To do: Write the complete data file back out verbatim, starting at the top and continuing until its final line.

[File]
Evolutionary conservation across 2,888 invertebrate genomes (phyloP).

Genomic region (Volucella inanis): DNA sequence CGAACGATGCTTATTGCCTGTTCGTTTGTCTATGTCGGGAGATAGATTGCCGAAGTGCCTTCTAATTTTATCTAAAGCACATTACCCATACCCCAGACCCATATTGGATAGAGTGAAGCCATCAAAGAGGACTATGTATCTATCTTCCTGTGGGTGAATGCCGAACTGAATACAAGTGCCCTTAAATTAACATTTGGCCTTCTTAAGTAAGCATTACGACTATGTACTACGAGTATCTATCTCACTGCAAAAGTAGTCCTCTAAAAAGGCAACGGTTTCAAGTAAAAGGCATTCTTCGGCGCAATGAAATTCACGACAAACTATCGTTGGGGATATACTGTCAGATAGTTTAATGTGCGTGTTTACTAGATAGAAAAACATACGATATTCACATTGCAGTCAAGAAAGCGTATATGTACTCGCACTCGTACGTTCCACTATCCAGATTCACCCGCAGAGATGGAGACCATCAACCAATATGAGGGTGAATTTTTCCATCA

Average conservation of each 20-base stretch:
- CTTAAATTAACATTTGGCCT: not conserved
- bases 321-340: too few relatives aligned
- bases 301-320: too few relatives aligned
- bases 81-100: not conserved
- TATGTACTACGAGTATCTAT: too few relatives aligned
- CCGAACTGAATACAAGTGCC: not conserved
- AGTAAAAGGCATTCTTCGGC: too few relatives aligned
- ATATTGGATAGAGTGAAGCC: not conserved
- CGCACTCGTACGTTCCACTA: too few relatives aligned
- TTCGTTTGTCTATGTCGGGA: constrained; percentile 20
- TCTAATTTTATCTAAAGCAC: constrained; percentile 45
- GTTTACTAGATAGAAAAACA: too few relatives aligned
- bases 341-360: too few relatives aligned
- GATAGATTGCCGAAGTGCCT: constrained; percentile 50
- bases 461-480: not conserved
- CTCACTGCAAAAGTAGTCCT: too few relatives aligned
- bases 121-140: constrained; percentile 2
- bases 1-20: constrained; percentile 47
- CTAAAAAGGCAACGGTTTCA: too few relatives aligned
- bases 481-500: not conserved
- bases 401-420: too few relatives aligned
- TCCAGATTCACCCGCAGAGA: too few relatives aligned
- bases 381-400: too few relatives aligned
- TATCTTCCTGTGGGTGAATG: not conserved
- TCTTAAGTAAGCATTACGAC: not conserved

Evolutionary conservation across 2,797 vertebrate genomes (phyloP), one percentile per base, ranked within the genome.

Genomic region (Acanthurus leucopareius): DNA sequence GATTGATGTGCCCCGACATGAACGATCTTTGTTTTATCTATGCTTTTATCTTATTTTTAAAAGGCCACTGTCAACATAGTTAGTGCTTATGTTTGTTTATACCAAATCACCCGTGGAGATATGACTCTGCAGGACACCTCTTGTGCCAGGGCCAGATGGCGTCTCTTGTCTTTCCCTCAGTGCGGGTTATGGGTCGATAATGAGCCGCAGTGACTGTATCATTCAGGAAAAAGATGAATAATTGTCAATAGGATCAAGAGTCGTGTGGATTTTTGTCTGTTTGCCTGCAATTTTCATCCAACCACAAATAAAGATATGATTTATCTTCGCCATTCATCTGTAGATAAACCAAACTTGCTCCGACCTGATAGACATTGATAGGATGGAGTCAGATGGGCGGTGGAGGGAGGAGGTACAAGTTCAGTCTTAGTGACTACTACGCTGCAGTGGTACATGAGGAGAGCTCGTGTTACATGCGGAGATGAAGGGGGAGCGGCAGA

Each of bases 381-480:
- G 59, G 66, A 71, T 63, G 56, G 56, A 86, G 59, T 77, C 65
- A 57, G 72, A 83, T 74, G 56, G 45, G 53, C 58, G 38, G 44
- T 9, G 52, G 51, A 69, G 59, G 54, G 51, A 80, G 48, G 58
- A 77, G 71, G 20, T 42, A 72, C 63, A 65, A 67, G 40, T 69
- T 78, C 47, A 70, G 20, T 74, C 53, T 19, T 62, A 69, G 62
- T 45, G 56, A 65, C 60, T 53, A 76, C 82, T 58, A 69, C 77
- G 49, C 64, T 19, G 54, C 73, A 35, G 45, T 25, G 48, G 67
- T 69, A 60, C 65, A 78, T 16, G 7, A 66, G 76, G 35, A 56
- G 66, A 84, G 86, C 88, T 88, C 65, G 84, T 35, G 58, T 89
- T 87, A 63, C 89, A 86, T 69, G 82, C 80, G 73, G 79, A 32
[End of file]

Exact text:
Evolutionary conservation across 2,888 invertebrate genomes (phyloP).

Genomic region (Volucella inanis): DNA sequence CGAACGATGCTTATTGCCTGTTCGTTTGTCTATGTCGGGAGATAGATTGCCGAAGTGCCTTCTAATTTTATCTAAAGCACATTACCCATACCCCAGACCCATATTGGATAGAGTGAAGCCATCAAAGAGGACTATGTATCTATCTTCCTGTGGGTGAATGCCGAACTGAATACAAGTGCCCTTAAATTAACATTTGGCCTTCTTAAGTAAGCATTACGACTATGTACTACGAGTATCTATCTCACTGCAAAAGTAGTCCTCTAAAAAGGCAACGGTTTCAAGTAAAAGGCATTCTTCGGCGCAATGAAATTCACGACAAACTATCGTTGGGGATATACTGTCAGATAGTTTAATGTGCGTGTTTACTAGATAGAAAAACATACGATATTCACATTGCAGTCAAGAAAGCGTATATGTACTCGCACTCGTACGTTCCACTATCCAGATTCACCCGCAGAGATGGAGACCATCAACCAATATGAGGGTGAATTTTTCCATCA

Average conservation of each 20-base stretch:
- CTTAAATTAACATTTGGCCT: not conserved
- bases 321-340: too few relatives aligned
- bases 301-320: too few relatives aligned
- bases 81-100: not conserved
- TATGTACTACGAGTATCTAT: too few relatives aligned
- CCGAACTGAATACAAGTGCC: not conserved
- AGTAAAAGGCATTCTTCGGC: too few relatives aligned
- ATATTGGATAGAGTGAAGCC: not conserved
- CGCACTCGTACGTTCCACTA: too few relatives aligned
- TTCGTTTGTCTATGTCGGGA: constrained; percentile 20
- TCTAATTTTATCTAAAGCAC: constrained; percentile 45
- GTTTACTAGATAGAAAAACA: too few relatives aligned
- bases 341-360: too few relatives aligned
- GATAGATTGCCGAAGTGCCT: constrained; percentile 50
- bases 461-480: not conserved
- CTCACTGCAAAAGTAGTCCT: too few relatives aligned
- bases 121-140: constrained; percentile 2
- bases 1-20: constrained; percentile 47
- CTAAAAAGGCAACGGTTTCA: too few relatives aligned
- bases 481-500: not conserved
- bases 401-420: too few relatives aligned
- TCCAGATTCACCCGCAGAGA: too few relatives aligned
- bases 381-400: too few relatives aligned
- TATCTTCCTGTGGGTGAATG: not conserved
- TCTTAAGTAAGCATTACGAC: not conserved

Evolutionary conservation across 2,797 vertebrate genomes (phyloP), one percentile per base, ranked within the genome.

Genomic region (Acanthurus leucopareius): DNA sequence GATTGATGTGCCCCGACATGAACGATCTTTGTTTTATCTATGCTTTTATCTTATTTTTAAAAGGCCACTGTCAACATAGTTAGTGCTTATGTTTGTTTATACCAAATCACCCGTGGAGATATGACTCTGCAGGACACCTCTTGTGCCAGGGCCAGATGGCGTCTCTTGTCTTTCCCTCAGTGCGGGTTATGGGTCGATAATGAGCCGCAGTGACTGTATCATTCAGGAAAAAGATGAATAATTGTCAATAGGATCAAGAGTCGTGTGGATTTTTGTCTGTTTGCCTGCAATTTTCATCCAACCACAAATAAAGATATGATTTATCTTCGCCATTCATCTGTAGATAAACCAAACTTGCTCCGACCTGATAGACATTGATAGGATGGAGTCAGATGGGCGGTGGAGGGAGGAGGTACAAGTTCAGTCTTAGTGACTACTACGCTGCAGTGGTACATGAGGAGAGCTCGTGTTACATGCGGAGATGAAGGGGGAGCGGCAGA

Each of bases 381-480:
- G 59, G 66, A 71, T 63, G 56, G 56, A 86, G 59, T 77, C 65
- A 57, G 72, A 83, T 74, G 56, G 45, G 53, C 58, G 38, G 44
- T 9, G 52, G 51, A 69, G 59, G 54, G 51, A 80, G 48, G 58
- A 77, G 71, G 20, T 42, A 72, C 63, A 65, A 67, G 40, T 69
- T 78, C 47, A 70, G 20, T 74, C 53, T 19, T 62, A 69, G 62
- T 45, G 56, A 65, C 60, T 53, A 76, C 82, T 58, A 69, C 77
- G 49, C 64, T 19, G 54, C 73, A 35, G 45, T 25, G 48, G 67
- T 69, A 60, C 65, A 78, T 16, G 7, A 66, G 76, G 35, A 56
- G 66, A 84, G 86, C 88, T 88, C 65, G 84, T 35, G 58, T 89
- T 87, A 63, C 89, A 86, T 69, G 82, C 80, G 73, G 79, A 32